More police should be recruited to deal with the severe threat from terrorism and potential public disorder, the Police Federation has said.
Around 5,500 officers have retired since 1998 and more than 1,000 are expected to leave within four years, chairman Terry Spence added.
Each year around 3,000 are assaulted while carrying out their duties. There is a freeze on recruitment.
Mr Spence told the Federation annual conference: "Despite the headline costs, extended periods of overtime is the cheaper alternative to bringing the PSNI up to effective operational strength.
"But now that it looks clear the current severe threat of terrorism and the potential public order volatility will endure, then a more realistic and honest answer would be to start recruiting again.
"It is unacceptable that we should have to wait until further atrocity to make the case to the Executive (of ministers at Stormont) for more officers."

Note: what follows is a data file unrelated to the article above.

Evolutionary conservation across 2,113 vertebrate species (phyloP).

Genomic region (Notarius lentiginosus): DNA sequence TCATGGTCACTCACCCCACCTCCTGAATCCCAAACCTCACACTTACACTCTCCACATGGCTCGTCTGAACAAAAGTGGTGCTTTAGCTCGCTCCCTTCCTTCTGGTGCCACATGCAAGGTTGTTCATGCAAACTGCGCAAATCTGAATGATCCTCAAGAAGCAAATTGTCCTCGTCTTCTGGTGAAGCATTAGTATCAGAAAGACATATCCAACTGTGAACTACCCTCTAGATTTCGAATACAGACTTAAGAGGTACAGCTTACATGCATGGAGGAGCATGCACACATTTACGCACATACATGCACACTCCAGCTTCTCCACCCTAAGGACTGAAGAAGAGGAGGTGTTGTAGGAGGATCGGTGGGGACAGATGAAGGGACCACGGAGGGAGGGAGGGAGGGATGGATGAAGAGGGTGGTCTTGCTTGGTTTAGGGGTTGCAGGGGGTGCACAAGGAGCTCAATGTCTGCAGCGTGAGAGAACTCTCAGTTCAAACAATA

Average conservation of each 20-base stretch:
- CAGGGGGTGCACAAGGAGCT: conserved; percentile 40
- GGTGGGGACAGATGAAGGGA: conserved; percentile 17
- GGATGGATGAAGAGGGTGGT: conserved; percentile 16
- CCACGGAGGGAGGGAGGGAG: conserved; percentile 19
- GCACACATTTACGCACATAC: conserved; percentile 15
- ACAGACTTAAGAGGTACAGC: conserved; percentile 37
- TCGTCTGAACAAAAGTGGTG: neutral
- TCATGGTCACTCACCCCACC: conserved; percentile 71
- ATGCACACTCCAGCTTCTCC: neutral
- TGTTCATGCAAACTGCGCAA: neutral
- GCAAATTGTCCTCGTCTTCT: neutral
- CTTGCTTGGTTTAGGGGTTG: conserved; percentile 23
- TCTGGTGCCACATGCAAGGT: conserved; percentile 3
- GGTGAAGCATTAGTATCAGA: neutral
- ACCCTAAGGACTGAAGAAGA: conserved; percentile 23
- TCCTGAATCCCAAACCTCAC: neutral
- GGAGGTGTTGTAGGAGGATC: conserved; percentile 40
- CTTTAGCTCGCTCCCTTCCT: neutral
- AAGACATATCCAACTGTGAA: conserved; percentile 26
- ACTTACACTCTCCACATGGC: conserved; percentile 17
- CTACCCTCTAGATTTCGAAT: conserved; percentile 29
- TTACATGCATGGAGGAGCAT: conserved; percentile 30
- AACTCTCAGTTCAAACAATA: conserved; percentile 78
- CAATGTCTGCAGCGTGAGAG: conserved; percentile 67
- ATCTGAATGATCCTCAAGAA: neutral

Mr Spence said officers were under unacceptable physical pressure - some working 12-hour shifts - leaving them fatigued and burnt-out in a job where they are expected to be alert and energetic.
He added: "The official cliche is that we need to do more with less - an expression which is convenient, glib nonsense. We cannot deliver the proper level of service without adequate numbers of officers."
Justice Minister David Ford recalled in March that chief constable Matt Baggott said he was satisfied with the PSNI's operational capability within its 2010 budget allocation. An extra £245 million funding was secured to deal with security issues.
Mr Ford said: "The chief constable has also assured me that he will keep officer numbers under review and if a compelling requirement exists to increase numbers that he will make a case to my department in such circumstances. I hope, Mr Chairman, that my department has shown that we do listen when cases are made to us."